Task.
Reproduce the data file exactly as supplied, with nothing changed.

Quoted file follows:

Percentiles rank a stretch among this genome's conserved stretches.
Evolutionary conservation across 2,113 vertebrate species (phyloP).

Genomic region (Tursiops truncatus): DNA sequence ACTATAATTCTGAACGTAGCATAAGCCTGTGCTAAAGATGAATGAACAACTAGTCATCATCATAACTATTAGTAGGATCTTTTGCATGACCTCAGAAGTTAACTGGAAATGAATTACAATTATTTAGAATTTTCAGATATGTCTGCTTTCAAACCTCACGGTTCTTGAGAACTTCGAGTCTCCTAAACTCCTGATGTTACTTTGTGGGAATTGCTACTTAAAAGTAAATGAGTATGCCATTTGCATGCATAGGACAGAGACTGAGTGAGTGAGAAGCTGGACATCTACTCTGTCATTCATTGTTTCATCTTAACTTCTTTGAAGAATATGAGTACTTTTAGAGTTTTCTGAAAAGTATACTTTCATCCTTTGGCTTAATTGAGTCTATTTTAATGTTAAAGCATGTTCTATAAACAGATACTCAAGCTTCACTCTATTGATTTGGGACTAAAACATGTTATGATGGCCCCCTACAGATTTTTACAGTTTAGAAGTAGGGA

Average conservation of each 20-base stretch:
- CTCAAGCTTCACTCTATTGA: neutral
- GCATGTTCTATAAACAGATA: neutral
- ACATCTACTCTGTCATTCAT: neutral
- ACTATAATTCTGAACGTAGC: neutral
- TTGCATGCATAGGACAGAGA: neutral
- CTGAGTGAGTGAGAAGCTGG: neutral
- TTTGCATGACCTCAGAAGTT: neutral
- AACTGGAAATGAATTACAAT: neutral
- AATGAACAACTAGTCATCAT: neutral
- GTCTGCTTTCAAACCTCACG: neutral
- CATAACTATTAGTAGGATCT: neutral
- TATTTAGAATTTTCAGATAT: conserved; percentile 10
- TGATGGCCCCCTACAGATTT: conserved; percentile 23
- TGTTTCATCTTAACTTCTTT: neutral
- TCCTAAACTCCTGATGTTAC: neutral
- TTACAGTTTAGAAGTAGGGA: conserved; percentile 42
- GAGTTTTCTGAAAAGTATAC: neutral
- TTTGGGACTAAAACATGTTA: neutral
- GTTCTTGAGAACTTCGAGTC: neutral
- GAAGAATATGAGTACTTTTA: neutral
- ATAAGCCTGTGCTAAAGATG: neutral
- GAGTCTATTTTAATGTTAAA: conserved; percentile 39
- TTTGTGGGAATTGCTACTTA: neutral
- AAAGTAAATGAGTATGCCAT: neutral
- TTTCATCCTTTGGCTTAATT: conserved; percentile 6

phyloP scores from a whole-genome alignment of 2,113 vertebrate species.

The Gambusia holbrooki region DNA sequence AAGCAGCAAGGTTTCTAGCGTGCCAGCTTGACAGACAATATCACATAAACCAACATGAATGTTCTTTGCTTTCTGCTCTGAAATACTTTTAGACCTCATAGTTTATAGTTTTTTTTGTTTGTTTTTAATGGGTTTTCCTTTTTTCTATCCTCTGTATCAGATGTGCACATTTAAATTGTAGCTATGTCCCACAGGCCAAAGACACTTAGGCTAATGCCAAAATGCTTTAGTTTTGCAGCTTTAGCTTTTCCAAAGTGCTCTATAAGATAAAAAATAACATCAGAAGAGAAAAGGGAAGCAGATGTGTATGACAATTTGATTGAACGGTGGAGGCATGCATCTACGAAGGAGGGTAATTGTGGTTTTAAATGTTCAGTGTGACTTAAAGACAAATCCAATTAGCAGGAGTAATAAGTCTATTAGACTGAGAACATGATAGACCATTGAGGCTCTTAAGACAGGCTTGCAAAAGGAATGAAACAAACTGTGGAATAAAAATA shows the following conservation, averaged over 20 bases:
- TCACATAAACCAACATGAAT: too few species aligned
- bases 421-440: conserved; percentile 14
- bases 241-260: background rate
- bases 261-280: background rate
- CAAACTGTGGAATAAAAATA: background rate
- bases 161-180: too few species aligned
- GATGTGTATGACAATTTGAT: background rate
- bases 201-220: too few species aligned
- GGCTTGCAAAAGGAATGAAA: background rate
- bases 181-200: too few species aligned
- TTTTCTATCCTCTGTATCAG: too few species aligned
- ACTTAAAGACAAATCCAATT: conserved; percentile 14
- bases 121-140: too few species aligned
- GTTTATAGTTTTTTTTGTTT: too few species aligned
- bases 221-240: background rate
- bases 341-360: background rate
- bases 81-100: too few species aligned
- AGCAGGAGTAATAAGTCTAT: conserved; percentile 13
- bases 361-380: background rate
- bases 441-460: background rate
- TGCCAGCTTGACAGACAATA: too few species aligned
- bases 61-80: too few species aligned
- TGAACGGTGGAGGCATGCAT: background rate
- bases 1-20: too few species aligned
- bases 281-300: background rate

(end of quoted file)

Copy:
Percentiles rank a stretch among this genome's conserved stretches.
Evolutionary conservation across 2,113 vertebrate species (phyloP).

Genomic region (Tursiops truncatus): DNA sequence ACTATAATTCTGAACGTAGCATAAGCCTGTGCTAAAGATGAATGAACAACTAGTCATCATCATAACTATTAGTAGGATCTTTTGCATGACCTCAGAAGTTAACTGGAAATGAATTACAATTATTTAGAATTTTCAGATATGTCTGCTTTCAAACCTCACGGTTCTTGAGAACTTCGAGTCTCCTAAACTCCTGATGTTACTTTGTGGGAATTGCTACTTAAAAGTAAATGAGTATGCCATTTGCATGCATAGGACAGAGACTGAGTGAGTGAGAAGCTGGACATCTACTCTGTCATTCATTGTTTCATCTTAACTTCTTTGAAGAATATGAGTACTTTTAGAGTTTTCTGAAAAGTATACTTTCATCCTTTGGCTTAATTGAGTCTATTTTAATGTTAAAGCATGTTCTATAAACAGATACTCAAGCTTCACTCTATTGATTTGGGACTAAAACATGTTATGATGGCCCCCTACAGATTTTTACAGTTTAGAAGTAGGGA

Average conservation of each 20-base stretch:
- CTCAAGCTTCACTCTATTGA: neutral
- GCATGTTCTATAAACAGATA: neutral
- ACATCTACTCTGTCATTCAT: neutral
- ACTATAATTCTGAACGTAGC: neutral
- TTGCATGCATAGGACAGAGA: neutral
- CTGAGTGAGTGAGAAGCTGG: neutral
- TTTGCATGACCTCAGAAGTT: neutral
- AACTGGAAATGAATTACAAT: neutral
- AATGAACAACTAGTCATCAT: neutral
- GTCTGCTTTCAAACCTCACG: neutral
- CATAACTATTAGTAGGATCT: neutral
- TATTTAGAATTTTCAGATAT: conserved; percentile 10
- TGATGGCCCCCTACAGATTT: conserved; percentile 23
- TGTTTCATCTTAACTTCTTT: neutral
- TCCTAAACTCCTGATGTTAC: neutral
- TTACAGTTTAGAAGTAGGGA: conserved; percentile 42
- GAGTTTTCTGAAAAGTATAC: neutral
- TTTGGGACTAAAACATGTTA: neutral
- GTTCTTGAGAACTTCGAGTC: neutral
- GAAGAATATGAGTACTTTTA: neutral
- ATAAGCCTGTGCTAAAGATG: neutral
- GAGTCTATTTTAATGTTAAA: conserved; percentile 39
- TTTGTGGGAATTGCTACTTA: neutral
- AAAGTAAATGAGTATGCCAT: neutral
- TTTCATCCTTTGGCTTAATT: conserved; percentile 6

phyloP scores from a whole-genome alignment of 2,113 vertebrate species.

The Gambusia holbrooki region DNA sequence AAGCAGCAAGGTTTCTAGCGTGCCAGCTTGACAGACAATATCACATAAACCAACATGAATGTTCTTTGCTTTCTGCTCTGAAATACTTTTAGACCTCATAGTTTATAGTTTTTTTTGTTTGTTTTTAATGGGTTTTCCTTTTTTCTATCCTCTGTATCAGATGTGCACATTTAAATTGTAGCTATGTCCCACAGGCCAAAGACACTTAGGCTAATGCCAAAATGCTTTAGTTTTGCAGCTTTAGCTTTTCCAAAGTGCTCTATAAGATAAAAAATAACATCAGAAGAGAAAAGGGAAGCAGATGTGTATGACAATTTGATTGAACGGTGGAGGCATGCATCTACGAAGGAGGGTAATTGTGGTTTTAAATGTTCAGTGTGACTTAAAGACAAATCCAATTAGCAGGAGTAATAAGTCTATTAGACTGAGAACATGATAGACCATTGAGGCTCTTAAGACAGGCTTGCAAAAGGAATGAAACAAACTGTGGAATAAAAATA shows the following conservation, averaged over 20 bases:
- TCACATAAACCAACATGAAT: too few species aligned
- bases 421-440: conserved; percentile 14
- bases 241-260: background rate
- bases 261-280: background rate
- CAAACTGTGGAATAAAAATA: background rate
- bases 161-180: too few species aligned
- GATGTGTATGACAATTTGAT: background rate
- bases 201-220: too few species aligned
- GGCTTGCAAAAGGAATGAAA: background rate
- bases 181-200: too few species aligned
- TTTTCTATCCTCTGTATCAG: too few species aligned
- ACTTAAAGACAAATCCAATT: conserved; percentile 14
- bases 121-140: too few species aligned
- GTTTATAGTTTTTTTTGTTT: too few species aligned
- bases 221-240: background rate
- bases 341-360: background rate
- bases 81-100: too few species aligned
- AGCAGGAGTAATAAGTCTAT: conserved; percentile 13
- bases 361-380: background rate
- bases 441-460: background rate
- TGCCAGCTTGACAGACAATA: too few species aligned
- bases 61-80: too few species aligned
- TGAACGGTGGAGGCATGCAT: background rate
- bases 1-20: too few species aligned
- bases 281-300: background rate